As it happened, I think there was a special event at the Castle because once we made it around the front we saw that a parking lot was full and another nearly half. We parked with a view of the front and Dan pulled out chocolate truffles he had hidden in the back seat.

And it was perfect. Right there in the middle of an ordinary Thursday night.

Welcome to My New Place!


Not literally. Well, sort of. This is an image of my own fireplace in our rental house in Omaha, but my intent here is to welcome you to my new blog design! Even though Dan says I ask about a new blog design all the time, it’s not really true. However, based on a few reasons, we thought it would be a good time to transition.

1. I’m not blogging for the same purpose. I started this blog with the idea of fleshing out a book idea, Rare Rocks. I think I’ve done that. I still love the Rare Rocks title and concept, but I’m tying it up with a bow for now and putting it in the archives. I will still refer to you as Rare Rocks, of course, because that is what we are and what we do, but I chose to give the new blog my name as a title so I can branch out into other topics as well. Which leads to . . .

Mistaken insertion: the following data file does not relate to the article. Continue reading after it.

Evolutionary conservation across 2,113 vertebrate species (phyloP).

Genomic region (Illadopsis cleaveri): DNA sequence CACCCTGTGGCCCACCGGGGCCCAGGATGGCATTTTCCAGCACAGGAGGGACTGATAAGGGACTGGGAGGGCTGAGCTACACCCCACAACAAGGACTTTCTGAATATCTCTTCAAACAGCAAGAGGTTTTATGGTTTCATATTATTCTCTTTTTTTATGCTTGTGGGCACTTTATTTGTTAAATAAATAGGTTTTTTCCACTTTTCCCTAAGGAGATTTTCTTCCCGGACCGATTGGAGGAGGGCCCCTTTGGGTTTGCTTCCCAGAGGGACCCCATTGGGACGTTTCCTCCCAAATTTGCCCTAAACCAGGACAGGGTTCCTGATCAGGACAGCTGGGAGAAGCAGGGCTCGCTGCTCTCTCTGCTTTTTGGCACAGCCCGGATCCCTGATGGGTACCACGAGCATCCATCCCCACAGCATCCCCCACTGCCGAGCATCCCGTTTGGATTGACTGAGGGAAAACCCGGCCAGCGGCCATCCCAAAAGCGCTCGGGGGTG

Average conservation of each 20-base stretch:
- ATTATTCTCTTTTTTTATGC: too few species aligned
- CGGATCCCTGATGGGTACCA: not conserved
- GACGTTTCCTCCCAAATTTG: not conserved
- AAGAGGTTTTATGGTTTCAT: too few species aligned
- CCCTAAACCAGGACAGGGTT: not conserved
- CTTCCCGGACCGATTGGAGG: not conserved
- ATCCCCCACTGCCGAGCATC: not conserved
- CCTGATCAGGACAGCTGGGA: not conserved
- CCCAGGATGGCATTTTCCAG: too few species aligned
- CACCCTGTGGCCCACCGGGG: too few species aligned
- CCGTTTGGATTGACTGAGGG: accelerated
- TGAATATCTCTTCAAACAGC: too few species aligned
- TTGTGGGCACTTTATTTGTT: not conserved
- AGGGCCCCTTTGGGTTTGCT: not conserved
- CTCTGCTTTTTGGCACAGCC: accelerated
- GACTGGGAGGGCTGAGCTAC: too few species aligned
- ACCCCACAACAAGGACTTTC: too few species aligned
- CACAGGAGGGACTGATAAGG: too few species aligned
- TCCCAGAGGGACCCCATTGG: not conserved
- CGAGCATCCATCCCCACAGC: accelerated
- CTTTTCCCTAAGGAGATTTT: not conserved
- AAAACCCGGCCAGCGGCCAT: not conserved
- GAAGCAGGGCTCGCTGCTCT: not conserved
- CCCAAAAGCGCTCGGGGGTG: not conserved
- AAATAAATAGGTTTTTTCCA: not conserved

2. I’m not blogging the same things. I don’t know why the publishers didn’t come knocking down my door, but I forgive them (and maybe it’s because I never sent that proposal?). Anyway, while I enjoyed blogging about spiritual formation, I’m going to just go against the best blogging advice grain and bust this blog open for all kinds of non-focused content. I want to write about my new city, my work, my kids, my reading, my dog, etc. And what, you ask, is the unifying thread of all my new subject ideas (which really aren’t that new)? Right. Me. Basically, I just want to stay in touch with you. Write what I think you’d like to hear about. That’s all. And I was really already doing that. Now I’m just giving myself permission.

3. I’m not blogging with the same frequency. You’ve probably noticed. But I want to be a little more diligent and thought opening up my format might help with that. When we were thinking about a change, it became clear that I just wanted somewhere to write now and then about my life – all of it – and switching things up seemed to accommodate that. I’ll still be boring you with Bible quotes and Victorian literature and cute photos of my kids . . . . wait, that stuff probably wasn’t boring you – that’s why you’re still here and really nothing’s going to change.

. . . . Great, then, carry on!

And welcome to my new place!